Misplaced Participial Phrases: How to Correct Them

Participial phrases are a group of words that modify a noun or pronoun in a sentence. A misplaced participial phrase modifies a different noun or pronoun other than that which it was intended to modify. This occurs when a participial phrase is wrongly placed in a sentence.

What is a Misplaced Participial Phrase?

In grammar, the term “participial phrase” usually refers to a phrasal verb that includes a gerund, an infinitive, or another part of speech.

A participial phrase is a group of words consisting of a participle, modifier and pronoun or noun phrases. Typically, a participial phrase forms when other words add to a participle. Participial phrases function as adjectives in sentences, modifying the noun, pronoun, or noun phrase.

A participial phrase is misplaced if it appears far away from the word intended to modify and modifies a different word in the sentence. Misplaced participial phrases make writing unclear and conveys a different meaning entirely.

Examples of Misplaced Participial Phrases and How to Correct Them.

The placement of a participial phrase in a sentence is instrumental to conveying the intended meaning.

Participles must appear close to the words they modify to convey the intended meaning to the readers. A misplaced participial phrase does not suggest that a sentence is grammatically incorrect. It only conveys a different meaning from that intended by the writer.

You can correct misplaced participial phrases by rewriting the sentence and moving the phrase closer to the word it plans to modify.

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Here are some examples of misplaced participial phrases and a better way to write them:

1) Misplaced Modifier: Hiding in the woods, James could not see the bear. (The participial phrase ‘hiding in the woods‘ modifies James and suggests that James was hiding in the woods).

Better: James could not see the bear hiding in the woods. (The sentence implies that the bear was hiding in the woods, which is the meaning the participial phrase intends to convey).

2) Misplaced Modifier: Irene was late to Church, running through the door at the last minute. (The underlined participial phase modifies the noun Church).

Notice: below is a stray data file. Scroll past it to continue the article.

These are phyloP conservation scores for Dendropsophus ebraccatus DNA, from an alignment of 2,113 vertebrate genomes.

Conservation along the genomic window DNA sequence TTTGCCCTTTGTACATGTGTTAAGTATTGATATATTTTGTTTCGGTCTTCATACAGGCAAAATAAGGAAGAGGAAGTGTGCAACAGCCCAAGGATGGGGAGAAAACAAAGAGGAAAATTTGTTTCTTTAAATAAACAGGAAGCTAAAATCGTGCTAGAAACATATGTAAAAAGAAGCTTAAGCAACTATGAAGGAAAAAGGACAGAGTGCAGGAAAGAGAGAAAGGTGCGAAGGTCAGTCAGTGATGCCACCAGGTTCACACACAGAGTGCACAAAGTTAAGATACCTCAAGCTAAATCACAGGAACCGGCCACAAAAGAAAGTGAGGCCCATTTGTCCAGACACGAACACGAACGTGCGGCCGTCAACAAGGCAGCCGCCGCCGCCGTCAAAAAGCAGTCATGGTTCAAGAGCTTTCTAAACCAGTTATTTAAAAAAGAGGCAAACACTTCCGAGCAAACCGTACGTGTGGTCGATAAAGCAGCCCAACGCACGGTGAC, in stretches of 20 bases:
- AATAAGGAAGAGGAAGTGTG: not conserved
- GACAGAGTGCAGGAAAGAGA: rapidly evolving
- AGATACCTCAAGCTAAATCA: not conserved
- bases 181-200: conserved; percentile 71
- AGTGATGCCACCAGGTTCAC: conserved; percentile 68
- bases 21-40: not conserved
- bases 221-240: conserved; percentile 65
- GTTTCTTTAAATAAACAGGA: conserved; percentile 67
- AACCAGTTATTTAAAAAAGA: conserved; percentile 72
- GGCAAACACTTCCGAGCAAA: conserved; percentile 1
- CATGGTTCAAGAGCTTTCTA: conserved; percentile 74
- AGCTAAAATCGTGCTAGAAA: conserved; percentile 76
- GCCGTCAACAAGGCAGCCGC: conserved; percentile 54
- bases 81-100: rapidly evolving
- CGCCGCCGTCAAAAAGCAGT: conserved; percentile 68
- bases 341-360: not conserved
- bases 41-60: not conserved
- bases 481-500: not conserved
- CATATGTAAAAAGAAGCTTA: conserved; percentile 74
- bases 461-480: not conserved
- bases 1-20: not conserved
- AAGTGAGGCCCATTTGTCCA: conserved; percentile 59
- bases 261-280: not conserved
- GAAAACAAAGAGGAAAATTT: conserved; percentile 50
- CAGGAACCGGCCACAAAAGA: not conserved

Better:Running through the door at the last minute, Irene was late to Church. (Moving the participial phrase close to the noun ‘Irene‘ conveys the intended meaning).

3) Misplaced Modifier: I entered the store soaked from the rain. (The participial phrase ‘soaked from the rain‘ modifies the noun ‘store‘ instead of the intended pronoun ‘I‘)

Better: Soaked from the rain, I entered the store (Moving the participial phrase closer to the pronoun it modifies, conveys the intended meaning).

Misplaced Vs. Dangling Participial Phrase

A misplaced participial phrase is a group of words placed wrongly in a sentence such that it modifies a word different from the intended word. It could appear far away or just simply in the wrong position.

On the other hand, a dangling participial phrase is a phrase that trails in a sentence without an understandable link. Dangling participial phrases seem to modify no word in the sentence as the subject it is supposed to modify is absent from the sentence.


Misplaced participial phrases make writing incoherent and unclear. They result from the wrong placement of a participial phrase in a sentence. A participial phrase is misplaced when it does not appear close to the word it intends to modify. In this case, it modifies a different word.

Once you understand a misplaced participial phrases, you are bound to catch them on your own. Moving the phrase closer to the word it intends to modify corrects the sentence and provides the sentence’s intended meaning to its audience.

Pam is an expert grammarian with years of experience teaching English, writing and ESL Grammar courses at the university level. She is enamored with all things language and fascinated with how we use words to shape our world.

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